In 2010, a conservation programme was initiated to restore the structures while preserving as much of the original fabric as possible and make them accessible for visitors. Two sections of spiral staircase were installed in the tower to allow access for visitors. These staircases were manufactured in galvanised steel in order to emphasise the difference between the original building and the new additions. This approach was also employed in the renovation of the metal structures that support the roof of the tower, with the replacement pieces reproduced in galvanised steel in the same measurements and characteristics of the original components. Traditional crafts and materials, such as the ceramic tiles which make up the the Catalan Vault that is traditional to this region, were also employed throughout the project.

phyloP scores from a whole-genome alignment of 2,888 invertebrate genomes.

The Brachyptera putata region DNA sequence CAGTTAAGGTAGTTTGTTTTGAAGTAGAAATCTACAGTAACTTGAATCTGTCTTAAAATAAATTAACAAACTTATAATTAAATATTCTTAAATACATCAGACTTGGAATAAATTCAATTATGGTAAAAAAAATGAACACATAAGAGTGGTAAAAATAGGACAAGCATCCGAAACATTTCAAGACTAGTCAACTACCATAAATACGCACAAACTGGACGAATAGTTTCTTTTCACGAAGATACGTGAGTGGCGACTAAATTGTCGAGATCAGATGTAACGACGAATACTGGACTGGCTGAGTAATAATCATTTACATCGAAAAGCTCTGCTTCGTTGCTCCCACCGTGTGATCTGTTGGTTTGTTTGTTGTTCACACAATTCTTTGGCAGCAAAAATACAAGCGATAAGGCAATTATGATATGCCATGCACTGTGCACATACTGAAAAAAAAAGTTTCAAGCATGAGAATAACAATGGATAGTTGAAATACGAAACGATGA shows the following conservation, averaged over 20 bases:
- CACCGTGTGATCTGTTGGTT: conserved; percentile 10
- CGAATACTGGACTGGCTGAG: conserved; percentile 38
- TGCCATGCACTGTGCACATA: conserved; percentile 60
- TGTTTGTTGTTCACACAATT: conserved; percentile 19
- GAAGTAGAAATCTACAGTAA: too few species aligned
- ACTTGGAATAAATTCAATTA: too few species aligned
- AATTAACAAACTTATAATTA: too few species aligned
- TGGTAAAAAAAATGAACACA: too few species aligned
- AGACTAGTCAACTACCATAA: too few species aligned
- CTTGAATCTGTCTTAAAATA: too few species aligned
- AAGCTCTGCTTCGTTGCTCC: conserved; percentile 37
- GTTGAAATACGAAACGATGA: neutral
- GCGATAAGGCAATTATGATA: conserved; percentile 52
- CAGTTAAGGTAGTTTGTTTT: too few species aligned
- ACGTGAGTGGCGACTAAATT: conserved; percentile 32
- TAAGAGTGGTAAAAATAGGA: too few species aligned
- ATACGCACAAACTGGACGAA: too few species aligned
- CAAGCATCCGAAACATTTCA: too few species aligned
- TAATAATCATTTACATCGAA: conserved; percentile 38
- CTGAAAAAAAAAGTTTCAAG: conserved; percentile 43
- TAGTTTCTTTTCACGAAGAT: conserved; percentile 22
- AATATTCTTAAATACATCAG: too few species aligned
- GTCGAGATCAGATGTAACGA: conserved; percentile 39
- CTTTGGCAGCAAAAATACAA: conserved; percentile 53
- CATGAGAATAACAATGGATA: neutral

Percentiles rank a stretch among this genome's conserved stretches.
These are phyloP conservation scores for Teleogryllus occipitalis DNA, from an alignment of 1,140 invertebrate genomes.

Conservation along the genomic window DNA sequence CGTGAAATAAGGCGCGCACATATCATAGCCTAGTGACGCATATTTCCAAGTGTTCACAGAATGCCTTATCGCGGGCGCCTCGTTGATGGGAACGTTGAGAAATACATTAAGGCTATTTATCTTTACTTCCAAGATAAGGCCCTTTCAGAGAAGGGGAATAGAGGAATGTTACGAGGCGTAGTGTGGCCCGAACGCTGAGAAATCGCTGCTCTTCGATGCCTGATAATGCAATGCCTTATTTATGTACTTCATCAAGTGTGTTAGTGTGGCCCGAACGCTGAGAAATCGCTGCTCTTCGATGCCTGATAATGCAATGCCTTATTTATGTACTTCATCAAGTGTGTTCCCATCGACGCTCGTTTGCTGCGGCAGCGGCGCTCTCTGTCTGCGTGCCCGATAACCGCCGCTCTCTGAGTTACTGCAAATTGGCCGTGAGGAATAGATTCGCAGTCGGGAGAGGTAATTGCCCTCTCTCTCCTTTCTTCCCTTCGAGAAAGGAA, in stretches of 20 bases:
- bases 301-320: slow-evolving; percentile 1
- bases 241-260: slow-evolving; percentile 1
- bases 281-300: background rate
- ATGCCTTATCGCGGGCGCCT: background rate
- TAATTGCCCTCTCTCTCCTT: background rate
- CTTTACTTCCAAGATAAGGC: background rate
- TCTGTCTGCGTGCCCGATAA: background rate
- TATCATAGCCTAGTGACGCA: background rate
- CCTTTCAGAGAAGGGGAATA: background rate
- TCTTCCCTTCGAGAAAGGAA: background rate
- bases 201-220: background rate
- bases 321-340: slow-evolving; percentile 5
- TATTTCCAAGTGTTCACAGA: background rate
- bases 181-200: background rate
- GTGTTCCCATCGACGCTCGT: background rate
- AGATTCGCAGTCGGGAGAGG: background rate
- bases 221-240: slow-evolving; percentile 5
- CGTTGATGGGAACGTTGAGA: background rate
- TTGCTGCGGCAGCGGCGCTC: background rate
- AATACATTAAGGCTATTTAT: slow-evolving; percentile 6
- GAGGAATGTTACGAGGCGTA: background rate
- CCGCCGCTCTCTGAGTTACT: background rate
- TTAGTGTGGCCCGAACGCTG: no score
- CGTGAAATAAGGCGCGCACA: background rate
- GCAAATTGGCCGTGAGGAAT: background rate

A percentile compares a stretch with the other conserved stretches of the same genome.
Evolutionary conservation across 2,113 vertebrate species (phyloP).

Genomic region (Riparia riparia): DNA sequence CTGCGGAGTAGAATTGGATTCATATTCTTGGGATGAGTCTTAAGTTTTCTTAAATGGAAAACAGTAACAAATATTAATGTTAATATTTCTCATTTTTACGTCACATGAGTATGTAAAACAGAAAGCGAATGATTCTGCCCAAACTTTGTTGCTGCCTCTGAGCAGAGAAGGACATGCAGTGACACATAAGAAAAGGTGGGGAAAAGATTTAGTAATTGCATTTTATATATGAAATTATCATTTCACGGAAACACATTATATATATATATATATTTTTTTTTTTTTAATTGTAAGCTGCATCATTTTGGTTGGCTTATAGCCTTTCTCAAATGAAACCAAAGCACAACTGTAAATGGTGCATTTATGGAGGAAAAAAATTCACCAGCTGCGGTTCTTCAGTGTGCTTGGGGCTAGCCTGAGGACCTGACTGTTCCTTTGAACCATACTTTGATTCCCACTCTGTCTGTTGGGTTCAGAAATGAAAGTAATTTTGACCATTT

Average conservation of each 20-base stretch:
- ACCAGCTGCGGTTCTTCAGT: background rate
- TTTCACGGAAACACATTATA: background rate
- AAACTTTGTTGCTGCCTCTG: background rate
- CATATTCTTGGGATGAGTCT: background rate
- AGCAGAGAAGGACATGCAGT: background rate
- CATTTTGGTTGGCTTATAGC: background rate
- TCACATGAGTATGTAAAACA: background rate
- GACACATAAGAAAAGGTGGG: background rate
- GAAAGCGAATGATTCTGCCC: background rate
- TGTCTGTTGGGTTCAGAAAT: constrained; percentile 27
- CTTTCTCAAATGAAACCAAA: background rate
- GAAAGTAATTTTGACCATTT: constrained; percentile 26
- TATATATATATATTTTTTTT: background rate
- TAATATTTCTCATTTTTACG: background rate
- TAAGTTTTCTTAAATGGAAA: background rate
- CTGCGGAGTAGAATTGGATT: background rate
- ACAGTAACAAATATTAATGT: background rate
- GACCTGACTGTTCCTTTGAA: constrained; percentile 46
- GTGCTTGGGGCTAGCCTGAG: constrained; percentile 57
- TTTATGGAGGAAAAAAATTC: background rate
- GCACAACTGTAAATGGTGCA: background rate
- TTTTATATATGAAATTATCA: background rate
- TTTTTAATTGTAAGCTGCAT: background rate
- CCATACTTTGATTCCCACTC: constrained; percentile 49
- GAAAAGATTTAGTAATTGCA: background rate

The restored site is now a new cultural centre for the industrial district of Poblenou, with innovative art installations enriching the visitor experience and establishing a dialogue between art and industrial heritage. In 2012, Himmelsrichtungen, a sculpture by the German abstract artist Blinky Palermo, which had been originally created for an industrial space at the Venice Biennale in 1976, was installed in the space. Lighting installations have been added to complement the original architecture while water sound effects were installed in an effort to remind visitors of the tower’s historic function.

The Jury greatly appreciated the efforts of the project, stating: “The intervention and final interior design are each of very high quality and clearly present the original function of the site, itself an important part of the industrial heritage of Barcelona. Contemporary artistic expression has been integrated, serving as a strong example for adaptive reuse of this type of heritage”.